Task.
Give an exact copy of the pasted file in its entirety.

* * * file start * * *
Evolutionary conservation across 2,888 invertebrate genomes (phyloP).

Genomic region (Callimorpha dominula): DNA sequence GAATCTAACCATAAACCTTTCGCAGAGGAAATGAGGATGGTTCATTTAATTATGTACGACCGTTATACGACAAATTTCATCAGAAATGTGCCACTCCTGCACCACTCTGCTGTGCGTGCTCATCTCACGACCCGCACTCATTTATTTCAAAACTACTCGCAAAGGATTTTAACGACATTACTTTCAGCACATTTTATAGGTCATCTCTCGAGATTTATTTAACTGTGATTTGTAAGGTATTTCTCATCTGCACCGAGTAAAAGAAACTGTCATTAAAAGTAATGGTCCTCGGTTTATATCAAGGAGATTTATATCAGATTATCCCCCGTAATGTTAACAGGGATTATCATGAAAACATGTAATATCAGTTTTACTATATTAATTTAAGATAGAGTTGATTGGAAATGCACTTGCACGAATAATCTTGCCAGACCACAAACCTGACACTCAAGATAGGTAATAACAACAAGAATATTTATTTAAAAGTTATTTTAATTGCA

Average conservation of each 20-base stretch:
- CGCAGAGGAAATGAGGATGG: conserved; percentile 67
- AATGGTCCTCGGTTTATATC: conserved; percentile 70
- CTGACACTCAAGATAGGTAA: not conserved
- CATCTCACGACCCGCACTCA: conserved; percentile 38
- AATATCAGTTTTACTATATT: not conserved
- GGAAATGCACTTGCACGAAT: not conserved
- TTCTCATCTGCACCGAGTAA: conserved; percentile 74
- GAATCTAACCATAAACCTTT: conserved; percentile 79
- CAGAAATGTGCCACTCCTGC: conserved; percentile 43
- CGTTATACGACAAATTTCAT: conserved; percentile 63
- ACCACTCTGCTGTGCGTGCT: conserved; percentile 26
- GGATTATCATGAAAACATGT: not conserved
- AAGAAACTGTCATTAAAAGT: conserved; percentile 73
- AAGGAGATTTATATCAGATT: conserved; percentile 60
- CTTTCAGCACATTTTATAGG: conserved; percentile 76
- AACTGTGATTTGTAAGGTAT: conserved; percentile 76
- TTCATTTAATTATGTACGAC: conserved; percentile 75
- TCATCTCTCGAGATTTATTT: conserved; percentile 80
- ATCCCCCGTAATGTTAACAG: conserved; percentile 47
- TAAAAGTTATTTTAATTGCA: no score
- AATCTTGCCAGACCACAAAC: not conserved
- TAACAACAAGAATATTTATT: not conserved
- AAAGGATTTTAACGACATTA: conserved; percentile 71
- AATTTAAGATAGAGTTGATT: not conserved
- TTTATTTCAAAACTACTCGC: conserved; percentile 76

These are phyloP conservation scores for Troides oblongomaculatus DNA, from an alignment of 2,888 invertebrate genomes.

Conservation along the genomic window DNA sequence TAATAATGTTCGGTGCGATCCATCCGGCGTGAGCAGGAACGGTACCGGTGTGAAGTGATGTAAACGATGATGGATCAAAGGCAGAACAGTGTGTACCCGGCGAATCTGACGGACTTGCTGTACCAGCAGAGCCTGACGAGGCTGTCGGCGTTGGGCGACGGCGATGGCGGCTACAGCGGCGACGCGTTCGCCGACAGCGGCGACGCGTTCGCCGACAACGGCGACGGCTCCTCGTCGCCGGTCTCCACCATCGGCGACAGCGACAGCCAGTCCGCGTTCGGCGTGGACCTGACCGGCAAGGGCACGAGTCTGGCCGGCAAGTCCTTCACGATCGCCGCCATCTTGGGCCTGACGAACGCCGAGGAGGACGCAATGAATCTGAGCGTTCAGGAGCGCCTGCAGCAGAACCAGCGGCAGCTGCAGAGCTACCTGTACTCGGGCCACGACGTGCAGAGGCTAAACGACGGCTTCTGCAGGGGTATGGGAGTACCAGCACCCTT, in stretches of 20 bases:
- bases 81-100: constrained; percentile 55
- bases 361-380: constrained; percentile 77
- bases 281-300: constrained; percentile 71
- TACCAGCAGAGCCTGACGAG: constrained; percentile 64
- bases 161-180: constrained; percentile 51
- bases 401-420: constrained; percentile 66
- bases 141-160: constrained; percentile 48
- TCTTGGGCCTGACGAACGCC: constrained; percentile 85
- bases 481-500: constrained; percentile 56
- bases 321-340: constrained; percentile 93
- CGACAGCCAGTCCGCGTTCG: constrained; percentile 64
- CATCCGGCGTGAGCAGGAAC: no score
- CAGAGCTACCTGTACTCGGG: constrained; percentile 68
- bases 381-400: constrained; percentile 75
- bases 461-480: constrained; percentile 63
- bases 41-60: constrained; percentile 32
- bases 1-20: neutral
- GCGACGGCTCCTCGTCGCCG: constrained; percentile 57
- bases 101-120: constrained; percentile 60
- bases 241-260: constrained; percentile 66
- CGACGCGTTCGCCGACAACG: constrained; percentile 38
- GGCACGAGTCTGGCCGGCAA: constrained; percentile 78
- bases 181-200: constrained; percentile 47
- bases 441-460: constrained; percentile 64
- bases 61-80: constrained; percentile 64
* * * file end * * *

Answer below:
Evolutionary conservation across 2,888 invertebrate genomes (phyloP).

Genomic region (Callimorpha dominula): DNA sequence GAATCTAACCATAAACCTTTCGCAGAGGAAATGAGGATGGTTCATTTAATTATGTACGACCGTTATACGACAAATTTCATCAGAAATGTGCCACTCCTGCACCACTCTGCTGTGCGTGCTCATCTCACGACCCGCACTCATTTATTTCAAAACTACTCGCAAAGGATTTTAACGACATTACTTTCAGCACATTTTATAGGTCATCTCTCGAGATTTATTTAACTGTGATTTGTAAGGTATTTCTCATCTGCACCGAGTAAAAGAAACTGTCATTAAAAGTAATGGTCCTCGGTTTATATCAAGGAGATTTATATCAGATTATCCCCCGTAATGTTAACAGGGATTATCATGAAAACATGTAATATCAGTTTTACTATATTAATTTAAGATAGAGTTGATTGGAAATGCACTTGCACGAATAATCTTGCCAGACCACAAACCTGACACTCAAGATAGGTAATAACAACAAGAATATTTATTTAAAAGTTATTTTAATTGCA

Average conservation of each 20-base stretch:
- CGCAGAGGAAATGAGGATGG: conserved; percentile 67
- AATGGTCCTCGGTTTATATC: conserved; percentile 70
- CTGACACTCAAGATAGGTAA: not conserved
- CATCTCACGACCCGCACTCA: conserved; percentile 38
- AATATCAGTTTTACTATATT: not conserved
- GGAAATGCACTTGCACGAAT: not conserved
- TTCTCATCTGCACCGAGTAA: conserved; percentile 74
- GAATCTAACCATAAACCTTT: conserved; percentile 79
- CAGAAATGTGCCACTCCTGC: conserved; percentile 43
- CGTTATACGACAAATTTCAT: conserved; percentile 63
- ACCACTCTGCTGTGCGTGCT: conserved; percentile 26
- GGATTATCATGAAAACATGT: not conserved
- AAGAAACTGTCATTAAAAGT: conserved; percentile 73
- AAGGAGATTTATATCAGATT: conserved; percentile 60
- CTTTCAGCACATTTTATAGG: conserved; percentile 76
- AACTGTGATTTGTAAGGTAT: conserved; percentile 76
- TTCATTTAATTATGTACGAC: conserved; percentile 75
- TCATCTCTCGAGATTTATTT: conserved; percentile 80
- ATCCCCCGTAATGTTAACAG: conserved; percentile 47
- TAAAAGTTATTTTAATTGCA: no score
- AATCTTGCCAGACCACAAAC: not conserved
- TAACAACAAGAATATTTATT: not conserved
- AAAGGATTTTAACGACATTA: conserved; percentile 71
- AATTTAAGATAGAGTTGATT: not conserved
- TTTATTTCAAAACTACTCGC: conserved; percentile 76

These are phyloP conservation scores for Troides oblongomaculatus DNA, from an alignment of 2,888 invertebrate genomes.

Conservation along the genomic window DNA sequence TAATAATGTTCGGTGCGATCCATCCGGCGTGAGCAGGAACGGTACCGGTGTGAAGTGATGTAAACGATGATGGATCAAAGGCAGAACAGTGTGTACCCGGCGAATCTGACGGACTTGCTGTACCAGCAGAGCCTGACGAGGCTGTCGGCGTTGGGCGACGGCGATGGCGGCTACAGCGGCGACGCGTTCGCCGACAGCGGCGACGCGTTCGCCGACAACGGCGACGGCTCCTCGTCGCCGGTCTCCACCATCGGCGACAGCGACAGCCAGTCCGCGTTCGGCGTGGACCTGACCGGCAAGGGCACGAGTCTGGCCGGCAAGTCCTTCACGATCGCCGCCATCTTGGGCCTGACGAACGCCGAGGAGGACGCAATGAATCTGAGCGTTCAGGAGCGCCTGCAGCAGAACCAGCGGCAGCTGCAGAGCTACCTGTACTCGGGCCACGACGTGCAGAGGCTAAACGACGGCTTCTGCAGGGGTATGGGAGTACCAGCACCCTT, in stretches of 20 bases:
- bases 81-100: constrained; percentile 55
- bases 361-380: constrained; percentile 77
- bases 281-300: constrained; percentile 71
- TACCAGCAGAGCCTGACGAG: constrained; percentile 64
- bases 161-180: constrained; percentile 51
- bases 401-420: constrained; percentile 66
- bases 141-160: constrained; percentile 48
- TCTTGGGCCTGACGAACGCC: constrained; percentile 85
- bases 481-500: constrained; percentile 56
- bases 321-340: constrained; percentile 93
- CGACAGCCAGTCCGCGTTCG: constrained; percentile 64
- CATCCGGCGTGAGCAGGAAC: no score
- CAGAGCTACCTGTACTCGGG: constrained; percentile 68
- bases 381-400: constrained; percentile 75
- bases 461-480: constrained; percentile 63
- bases 41-60: constrained; percentile 32
- bases 1-20: neutral
- GCGACGGCTCCTCGTCGCCG: constrained; percentile 57
- bases 101-120: constrained; percentile 60
- bases 241-260: constrained; percentile 66
- CGACGCGTTCGCCGACAACG: constrained; percentile 38
- GGCACGAGTCTGGCCGGCAA: constrained; percentile 78
- bases 181-200: constrained; percentile 47
- bases 441-460: constrained; percentile 64
- bases 61-80: constrained; percentile 64